“While Skyterra will still provide service to governments and people in remote locations — the traditional market — it will also seek to sell satellite coverage to cellular network operators as a service differentiator. The approach would essentially gives cellular carriers the ability to offer satellite coverage to customers for a fee.”—
I haven’t looked at the cell-phone-by-satellite business in a few years, but I’m still both intrigued and completely skeptical. Intrigued because complete coverage of the US is clearly valuable to some segment of the population (including rural public-service folks). But odds are the service will be pricey and the handsets will be ugly, and the combination will be too tough to overcome.
I hope I’m wrong. A little more competition in voice and data services can only be a good thing.
“As a prank, students from local high schools have been taking advantage of the county’s Speed Camera Program in order to exact revenge on people who they believe have wronged them in the past, including other students and even teachers.
Students from Richard Montgomery High School dubbed the prank the Speed Camera “Pimping” game, according to a parent of a student enrolled at one of the high schools.
Originating from Wootton High School, the parent said, students duplicate the license plates by printing plate numbers on glossy photo paper, using fonts from certain websites that “mimic” those on Maryland license plates. They tape the duplicate plate over the existing plate on the back of their car and purposefully speed through a speed camera, the parent said. The victim then receives a citation in the mail days later.”—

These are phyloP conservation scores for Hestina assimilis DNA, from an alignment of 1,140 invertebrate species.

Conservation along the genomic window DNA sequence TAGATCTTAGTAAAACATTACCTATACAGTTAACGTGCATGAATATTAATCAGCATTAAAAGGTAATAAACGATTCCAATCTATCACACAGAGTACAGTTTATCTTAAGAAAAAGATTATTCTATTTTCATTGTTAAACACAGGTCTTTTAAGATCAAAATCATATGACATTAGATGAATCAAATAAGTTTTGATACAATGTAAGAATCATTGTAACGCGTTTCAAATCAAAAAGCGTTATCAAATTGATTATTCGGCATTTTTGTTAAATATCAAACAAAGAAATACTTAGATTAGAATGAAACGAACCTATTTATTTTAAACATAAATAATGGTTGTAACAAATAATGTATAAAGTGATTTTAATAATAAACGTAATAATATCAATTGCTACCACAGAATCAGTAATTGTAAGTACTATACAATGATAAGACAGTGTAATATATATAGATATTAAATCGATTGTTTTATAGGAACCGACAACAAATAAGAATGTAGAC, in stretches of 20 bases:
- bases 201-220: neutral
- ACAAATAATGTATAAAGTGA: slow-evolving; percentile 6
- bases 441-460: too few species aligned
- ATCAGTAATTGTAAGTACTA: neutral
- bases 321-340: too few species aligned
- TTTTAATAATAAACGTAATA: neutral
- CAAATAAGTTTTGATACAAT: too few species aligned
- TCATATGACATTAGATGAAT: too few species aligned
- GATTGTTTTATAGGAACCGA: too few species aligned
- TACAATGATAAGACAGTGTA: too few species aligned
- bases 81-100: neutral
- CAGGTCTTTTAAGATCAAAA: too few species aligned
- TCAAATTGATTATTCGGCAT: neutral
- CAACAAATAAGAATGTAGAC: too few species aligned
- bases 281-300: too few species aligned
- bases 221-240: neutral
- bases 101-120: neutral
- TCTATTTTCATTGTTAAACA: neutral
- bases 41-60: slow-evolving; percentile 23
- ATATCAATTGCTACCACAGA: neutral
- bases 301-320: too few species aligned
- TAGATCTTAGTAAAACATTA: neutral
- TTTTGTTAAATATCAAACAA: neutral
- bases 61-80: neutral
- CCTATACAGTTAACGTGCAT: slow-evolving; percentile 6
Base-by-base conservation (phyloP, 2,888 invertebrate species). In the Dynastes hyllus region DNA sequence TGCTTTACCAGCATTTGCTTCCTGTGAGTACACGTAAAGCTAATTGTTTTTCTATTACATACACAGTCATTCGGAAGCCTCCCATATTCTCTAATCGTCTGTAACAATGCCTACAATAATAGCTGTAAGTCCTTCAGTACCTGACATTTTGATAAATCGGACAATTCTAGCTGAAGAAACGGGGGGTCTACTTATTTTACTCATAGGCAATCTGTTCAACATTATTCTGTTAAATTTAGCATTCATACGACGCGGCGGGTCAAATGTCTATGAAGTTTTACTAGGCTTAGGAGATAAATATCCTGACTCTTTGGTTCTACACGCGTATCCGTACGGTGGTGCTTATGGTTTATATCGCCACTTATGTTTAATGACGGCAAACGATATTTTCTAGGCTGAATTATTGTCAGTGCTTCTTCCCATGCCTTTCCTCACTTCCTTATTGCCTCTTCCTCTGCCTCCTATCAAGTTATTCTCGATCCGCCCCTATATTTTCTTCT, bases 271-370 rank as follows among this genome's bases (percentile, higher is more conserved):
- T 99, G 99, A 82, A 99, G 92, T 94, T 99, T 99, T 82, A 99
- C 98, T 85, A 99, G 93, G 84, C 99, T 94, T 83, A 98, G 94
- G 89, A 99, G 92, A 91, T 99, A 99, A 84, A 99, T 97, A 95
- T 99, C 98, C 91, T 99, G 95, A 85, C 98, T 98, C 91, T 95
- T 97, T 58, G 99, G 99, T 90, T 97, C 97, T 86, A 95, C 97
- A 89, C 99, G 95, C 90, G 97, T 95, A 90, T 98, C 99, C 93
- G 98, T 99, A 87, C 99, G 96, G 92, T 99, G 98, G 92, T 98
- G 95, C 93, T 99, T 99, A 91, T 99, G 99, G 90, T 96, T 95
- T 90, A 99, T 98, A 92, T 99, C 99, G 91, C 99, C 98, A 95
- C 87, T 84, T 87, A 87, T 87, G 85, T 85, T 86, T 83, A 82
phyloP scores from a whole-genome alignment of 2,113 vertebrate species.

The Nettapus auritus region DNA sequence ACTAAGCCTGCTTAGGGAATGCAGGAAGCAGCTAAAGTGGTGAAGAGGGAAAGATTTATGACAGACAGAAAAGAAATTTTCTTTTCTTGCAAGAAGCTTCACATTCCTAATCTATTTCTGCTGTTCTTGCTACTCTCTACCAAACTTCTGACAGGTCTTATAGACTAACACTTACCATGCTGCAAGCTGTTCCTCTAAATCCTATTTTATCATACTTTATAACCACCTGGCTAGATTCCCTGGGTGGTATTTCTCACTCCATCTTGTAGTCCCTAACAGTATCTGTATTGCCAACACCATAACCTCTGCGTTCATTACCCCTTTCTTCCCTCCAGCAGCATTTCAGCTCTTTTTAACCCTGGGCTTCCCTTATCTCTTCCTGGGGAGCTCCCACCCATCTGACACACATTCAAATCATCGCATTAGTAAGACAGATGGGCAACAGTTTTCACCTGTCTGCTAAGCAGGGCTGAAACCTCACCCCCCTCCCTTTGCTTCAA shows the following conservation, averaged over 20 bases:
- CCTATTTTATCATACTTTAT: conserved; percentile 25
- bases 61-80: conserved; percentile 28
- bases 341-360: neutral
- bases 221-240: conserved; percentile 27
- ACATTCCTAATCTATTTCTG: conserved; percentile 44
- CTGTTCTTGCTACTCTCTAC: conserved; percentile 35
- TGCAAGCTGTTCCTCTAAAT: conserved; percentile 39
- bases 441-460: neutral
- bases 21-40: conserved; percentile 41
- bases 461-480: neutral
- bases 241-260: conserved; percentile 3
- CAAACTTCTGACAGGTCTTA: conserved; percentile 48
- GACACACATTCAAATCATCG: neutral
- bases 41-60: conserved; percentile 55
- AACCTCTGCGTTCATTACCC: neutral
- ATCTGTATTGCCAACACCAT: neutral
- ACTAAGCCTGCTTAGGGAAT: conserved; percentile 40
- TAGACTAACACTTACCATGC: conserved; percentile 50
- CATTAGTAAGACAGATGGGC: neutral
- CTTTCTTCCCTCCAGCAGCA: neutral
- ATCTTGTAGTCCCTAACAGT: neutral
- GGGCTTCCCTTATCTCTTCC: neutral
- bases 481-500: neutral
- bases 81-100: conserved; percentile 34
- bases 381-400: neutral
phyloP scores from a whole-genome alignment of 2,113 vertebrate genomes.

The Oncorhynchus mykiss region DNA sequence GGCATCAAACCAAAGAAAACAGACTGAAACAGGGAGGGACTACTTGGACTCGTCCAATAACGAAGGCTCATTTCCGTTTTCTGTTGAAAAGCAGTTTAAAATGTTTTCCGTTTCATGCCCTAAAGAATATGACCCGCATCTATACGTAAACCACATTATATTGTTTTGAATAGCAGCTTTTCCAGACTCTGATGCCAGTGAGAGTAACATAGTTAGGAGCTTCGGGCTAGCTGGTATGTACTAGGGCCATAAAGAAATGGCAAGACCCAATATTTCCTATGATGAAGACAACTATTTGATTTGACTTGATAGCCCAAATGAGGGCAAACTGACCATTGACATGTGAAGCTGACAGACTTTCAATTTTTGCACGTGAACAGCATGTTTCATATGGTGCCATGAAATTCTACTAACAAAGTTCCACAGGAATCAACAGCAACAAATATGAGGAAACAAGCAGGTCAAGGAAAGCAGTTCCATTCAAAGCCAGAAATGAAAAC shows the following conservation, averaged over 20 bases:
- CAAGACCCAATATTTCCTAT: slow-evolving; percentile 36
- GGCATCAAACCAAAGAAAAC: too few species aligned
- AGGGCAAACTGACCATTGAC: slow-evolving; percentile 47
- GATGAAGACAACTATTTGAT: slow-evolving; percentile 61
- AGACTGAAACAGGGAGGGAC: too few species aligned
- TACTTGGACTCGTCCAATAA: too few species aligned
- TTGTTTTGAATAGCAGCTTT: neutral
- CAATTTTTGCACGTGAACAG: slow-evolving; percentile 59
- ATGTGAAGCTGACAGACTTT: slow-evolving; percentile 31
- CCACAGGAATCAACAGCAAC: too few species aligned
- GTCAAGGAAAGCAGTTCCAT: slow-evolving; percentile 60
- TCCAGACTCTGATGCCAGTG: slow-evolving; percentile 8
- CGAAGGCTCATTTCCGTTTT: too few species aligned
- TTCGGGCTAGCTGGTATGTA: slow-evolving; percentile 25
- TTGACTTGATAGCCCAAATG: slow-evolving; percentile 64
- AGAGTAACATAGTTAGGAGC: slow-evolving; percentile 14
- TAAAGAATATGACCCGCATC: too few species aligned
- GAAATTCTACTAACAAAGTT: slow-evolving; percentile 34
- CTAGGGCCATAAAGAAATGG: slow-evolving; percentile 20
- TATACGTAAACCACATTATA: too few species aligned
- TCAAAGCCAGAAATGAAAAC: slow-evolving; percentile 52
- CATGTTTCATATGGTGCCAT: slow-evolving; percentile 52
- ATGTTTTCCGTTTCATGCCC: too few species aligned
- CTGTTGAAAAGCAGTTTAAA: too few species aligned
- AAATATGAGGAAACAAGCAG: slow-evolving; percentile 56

“Besides proving that Sprint is a serious contender in almost any location—and should be taken seriously as a 3G and 4G data service provider, no matter what your feelings are about its basic phone service—we have confirmed what we thought, that the regional Bell heavies (and the former GTE) hold their own where their real estate holdings are most vast.”—
“Now, barely a year out of the gate, RED is about to change the paradigm again. The company recently announced the Fall 2009 release of its new DSMC (Digital Stills and Motion Camera) system, a collection of interchangeable, upgradable camera components that include lenses and camera “brains” (camera bodies and the image capture sensors inside them). Because they can be configured as either still or motion picture cameras, RED is billing the DSMC cameras as “DSLR Killers.”—
“Sprint Nextel will be serving up its own mobile WiMAX products and services, branded “Sprint 4G,” in its retail stores, the carrier said. And the first dual-mode, CDMA/mobile WiMAX modems will be commercially available as early as the end of this year. The move marks the end of the Xohm brand, which the carrier launched in August, 2007.”—
1. “Sprint 4G” is a far better name than “Xohm”! 2. A combined WiMax / EVDO modem will be an appealing product 3. The competition between Sprint 4G and Clearwire at retail, with Sprint owning 51% of Clearwire, will be strange and interesting
While there’s great potential for cooperation in mobile, I’ll be interested to see how the cable companies support (or undermine) Clear’s efforts to sell residential broadband and residential voice, both of which compete direct with the MSOs’ own offerings.
“Clearwire’s open all-IP network utilizes mobile WiMAX technology, providing customers with average download speeds initially of 2-4 megabits per second and peak rates that are considerably faster. However, the company noted that its spectrum holdings are what provide Clearwire with real differentiation in that it enables the company to provide true, mobile broadband services. At the closing, Sprint contributed its entire 2.5 GHz spectrum holdings to Clearwire. With this combined spectrum portfolio, Clearwire now has 100 MHz or more of optimal 4G spectrum in most markets across the U.S.”—
The 100 MHz figure is impressive. It’s not top-quality spectrum— the 2.5 GHz band has poorer propagation compared to the spectrum sold in the recent AWS and 700 MHz auctions. But the 100 MHz certainly gives Clearwire a lot to work with. Now comes the (next) expensive part, the build-out…